A quick procedure called a lingual frenectomy can give the tongue a greater range of motion.

 

Maxillary Frenectomy

When a child is older, a labial frenectomy is usually performed to aid development of the erupting dentition to avoid a “diastema,” a gap between the top two front teeth. Dr. Lentfer usually coordinates this with orthodontic providers. Another reason for releasing a labial frenum in an older child is to assist with cleanability of the upper front teeth. A restricted tethered oral tissue of the upper lip can cause pocketing where food and liquids can gather and be difficult to clean.

A maxillary frenectomy can give the upper lip more mobility.

How is the procedure completed on an older child vs an infant?

Younger children, those around 2 to 3 years old and up to 5 or 6 years old, can sometimes have a difficult time cooperating for treatment in the clinical setting. Dr. Lentfer allows parents in the room for this procedure on older children as we do sometimes need help holding your child’s hands to keep them safe.

If a parent opts to not have this completed while their child is awake using the Solea CO2 laser, Dr. Lentfer offers general anesthesia with a release using traditional methods including sutures. For older children and teens, Dr. Lentfer has nitrous oxide available, if the patient wants to use it. Local anesthetic is administered on older children versus the infants who only need topical anesthetic. Sutures are sometimes placed on older children and teens, but this is cooperation dependent.

Signs and Symptoms of Tongue and Lip Ties in Children

 

Speech:

  • Frustration with communication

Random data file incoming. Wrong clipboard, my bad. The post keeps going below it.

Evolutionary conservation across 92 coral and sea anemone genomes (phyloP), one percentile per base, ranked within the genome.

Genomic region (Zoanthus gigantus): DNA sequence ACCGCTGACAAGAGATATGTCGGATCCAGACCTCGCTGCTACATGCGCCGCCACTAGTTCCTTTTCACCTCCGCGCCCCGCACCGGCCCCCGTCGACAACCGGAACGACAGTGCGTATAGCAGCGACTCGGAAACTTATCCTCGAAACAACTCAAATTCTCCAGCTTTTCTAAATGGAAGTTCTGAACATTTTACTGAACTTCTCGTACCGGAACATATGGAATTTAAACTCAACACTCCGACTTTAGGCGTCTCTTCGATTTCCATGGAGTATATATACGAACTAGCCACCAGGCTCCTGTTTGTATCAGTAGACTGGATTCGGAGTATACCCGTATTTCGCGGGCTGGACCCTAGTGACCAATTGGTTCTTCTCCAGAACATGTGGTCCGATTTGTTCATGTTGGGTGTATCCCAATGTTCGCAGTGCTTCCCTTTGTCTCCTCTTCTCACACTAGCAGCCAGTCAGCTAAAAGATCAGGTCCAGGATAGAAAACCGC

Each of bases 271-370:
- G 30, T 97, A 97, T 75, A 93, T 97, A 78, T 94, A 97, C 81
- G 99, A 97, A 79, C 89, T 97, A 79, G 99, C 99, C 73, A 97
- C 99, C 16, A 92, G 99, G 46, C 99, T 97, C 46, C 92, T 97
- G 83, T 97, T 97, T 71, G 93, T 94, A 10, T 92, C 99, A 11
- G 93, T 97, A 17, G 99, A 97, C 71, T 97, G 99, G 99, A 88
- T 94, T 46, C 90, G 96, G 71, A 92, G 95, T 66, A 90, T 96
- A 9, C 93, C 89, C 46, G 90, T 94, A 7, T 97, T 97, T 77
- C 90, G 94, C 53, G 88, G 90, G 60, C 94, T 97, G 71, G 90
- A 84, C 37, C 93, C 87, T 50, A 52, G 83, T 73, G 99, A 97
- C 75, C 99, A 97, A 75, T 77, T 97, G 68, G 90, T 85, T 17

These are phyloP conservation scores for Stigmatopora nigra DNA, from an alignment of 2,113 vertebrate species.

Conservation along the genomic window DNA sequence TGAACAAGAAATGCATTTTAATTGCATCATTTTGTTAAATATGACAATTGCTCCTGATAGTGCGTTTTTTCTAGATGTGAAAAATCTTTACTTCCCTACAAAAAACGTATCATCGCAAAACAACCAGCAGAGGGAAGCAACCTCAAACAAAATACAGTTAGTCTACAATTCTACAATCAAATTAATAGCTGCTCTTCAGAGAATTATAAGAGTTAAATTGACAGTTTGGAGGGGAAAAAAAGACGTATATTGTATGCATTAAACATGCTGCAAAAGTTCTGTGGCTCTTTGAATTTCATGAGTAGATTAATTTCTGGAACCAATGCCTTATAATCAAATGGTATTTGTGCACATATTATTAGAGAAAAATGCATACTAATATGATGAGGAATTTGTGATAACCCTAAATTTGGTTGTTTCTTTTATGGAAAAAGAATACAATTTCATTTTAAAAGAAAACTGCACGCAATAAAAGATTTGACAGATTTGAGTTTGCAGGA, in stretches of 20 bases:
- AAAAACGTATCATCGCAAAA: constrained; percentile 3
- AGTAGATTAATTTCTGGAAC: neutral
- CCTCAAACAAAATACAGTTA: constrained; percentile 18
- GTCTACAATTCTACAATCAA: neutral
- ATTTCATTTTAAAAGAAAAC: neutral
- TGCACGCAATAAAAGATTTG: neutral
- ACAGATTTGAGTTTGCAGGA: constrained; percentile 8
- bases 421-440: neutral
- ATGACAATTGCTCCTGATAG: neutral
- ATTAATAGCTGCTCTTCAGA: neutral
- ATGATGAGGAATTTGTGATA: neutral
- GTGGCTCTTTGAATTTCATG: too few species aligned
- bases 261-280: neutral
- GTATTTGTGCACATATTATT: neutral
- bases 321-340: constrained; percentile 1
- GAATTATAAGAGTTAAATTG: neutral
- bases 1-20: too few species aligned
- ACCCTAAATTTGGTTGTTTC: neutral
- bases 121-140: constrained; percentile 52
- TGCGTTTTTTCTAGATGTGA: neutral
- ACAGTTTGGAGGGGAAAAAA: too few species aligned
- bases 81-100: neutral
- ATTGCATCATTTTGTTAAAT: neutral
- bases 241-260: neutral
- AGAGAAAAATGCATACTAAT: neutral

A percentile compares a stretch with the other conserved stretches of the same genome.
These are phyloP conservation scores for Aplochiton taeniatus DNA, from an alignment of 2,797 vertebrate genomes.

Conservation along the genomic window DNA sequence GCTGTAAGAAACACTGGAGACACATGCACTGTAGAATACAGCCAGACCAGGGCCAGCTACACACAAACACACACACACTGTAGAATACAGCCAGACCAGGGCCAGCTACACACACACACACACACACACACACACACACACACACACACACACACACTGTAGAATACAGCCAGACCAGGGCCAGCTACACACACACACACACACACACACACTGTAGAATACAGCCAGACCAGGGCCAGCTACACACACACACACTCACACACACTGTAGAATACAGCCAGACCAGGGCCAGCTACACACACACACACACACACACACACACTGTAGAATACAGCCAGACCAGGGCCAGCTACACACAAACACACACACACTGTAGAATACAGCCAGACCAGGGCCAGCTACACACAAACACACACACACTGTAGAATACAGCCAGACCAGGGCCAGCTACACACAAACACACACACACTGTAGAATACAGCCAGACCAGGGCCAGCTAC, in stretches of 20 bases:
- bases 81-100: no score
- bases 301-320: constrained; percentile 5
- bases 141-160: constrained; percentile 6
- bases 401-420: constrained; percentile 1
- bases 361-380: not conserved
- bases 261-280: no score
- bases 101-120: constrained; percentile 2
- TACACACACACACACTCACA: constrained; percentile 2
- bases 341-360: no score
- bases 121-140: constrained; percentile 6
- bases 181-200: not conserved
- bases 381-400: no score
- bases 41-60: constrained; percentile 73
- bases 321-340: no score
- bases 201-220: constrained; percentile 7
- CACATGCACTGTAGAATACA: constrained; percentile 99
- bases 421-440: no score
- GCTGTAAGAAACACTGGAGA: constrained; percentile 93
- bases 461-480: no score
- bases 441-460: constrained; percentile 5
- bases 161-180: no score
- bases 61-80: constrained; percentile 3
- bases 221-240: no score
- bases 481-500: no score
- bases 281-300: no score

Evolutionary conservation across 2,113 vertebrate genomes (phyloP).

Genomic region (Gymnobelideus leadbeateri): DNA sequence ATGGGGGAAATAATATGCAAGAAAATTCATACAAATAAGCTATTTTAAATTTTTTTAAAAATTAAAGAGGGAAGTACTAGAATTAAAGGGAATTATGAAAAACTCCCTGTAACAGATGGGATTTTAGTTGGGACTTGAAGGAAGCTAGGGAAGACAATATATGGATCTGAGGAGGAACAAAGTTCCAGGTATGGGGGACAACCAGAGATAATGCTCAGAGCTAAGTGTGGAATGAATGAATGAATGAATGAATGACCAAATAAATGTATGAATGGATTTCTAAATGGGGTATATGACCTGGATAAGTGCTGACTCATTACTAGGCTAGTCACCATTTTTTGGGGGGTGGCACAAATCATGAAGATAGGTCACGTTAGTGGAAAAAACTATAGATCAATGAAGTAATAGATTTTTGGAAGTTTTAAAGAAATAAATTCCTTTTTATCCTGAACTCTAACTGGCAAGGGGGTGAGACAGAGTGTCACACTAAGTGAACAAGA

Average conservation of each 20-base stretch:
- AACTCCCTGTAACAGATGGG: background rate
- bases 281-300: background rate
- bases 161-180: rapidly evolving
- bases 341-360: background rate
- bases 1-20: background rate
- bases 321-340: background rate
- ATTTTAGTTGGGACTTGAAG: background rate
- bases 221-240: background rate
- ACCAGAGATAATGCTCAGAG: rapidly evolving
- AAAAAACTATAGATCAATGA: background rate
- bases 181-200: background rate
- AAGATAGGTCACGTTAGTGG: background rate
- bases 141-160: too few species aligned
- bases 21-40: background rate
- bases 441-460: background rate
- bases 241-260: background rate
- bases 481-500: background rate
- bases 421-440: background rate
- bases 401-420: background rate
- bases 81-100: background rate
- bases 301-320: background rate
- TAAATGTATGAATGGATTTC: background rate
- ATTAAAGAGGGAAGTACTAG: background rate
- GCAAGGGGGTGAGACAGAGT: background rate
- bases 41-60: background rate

• Difficult to understand by parents
  • Difficult to understand by outsiders
  • % Percent of time you understand your child
  • Difficulty speaking fast
  • Difficulty getting words out (groping for words)
  • Trouble with sounds (which?)
  • Speech delay (when?)
  • Stuttering
  • Speech harder to understand in long sentences
  • Speech therapy (how long)
  • Mumbling or speaking softly
  • “Baby Talk”
 

Feeding:

  • Frustration when eating
  • Difficulty transitioning to solid foods
  • Slow eater (Doesn’t finish meals)
  • Grazes on food through out the day
  • Packing food in cheeks like a chipmunk
  • Picky with textures (which?)
  • Choking or gagging on food
  • Spits out food
  • Other:

 

 

Sleep Issues:

  • Sleeps in strange positions
  • Kick and flails around at night
  • Wakes easily or often
  • Wets the bed
  • Wakes up tired and not refreshed
  • Grinds teeth while sleeping
  • Sleeps with mouth open
  • Snores while sleeping (how often)
  • Gasps for air or stops breathing (sleep apnea)
  • Mouth open / mouth breathing during the day
  • Tonsils or adenoids removed previously
  • Ear Tubes previously
  • Reflux
  • Hyperactivity /inattention
  • Constipation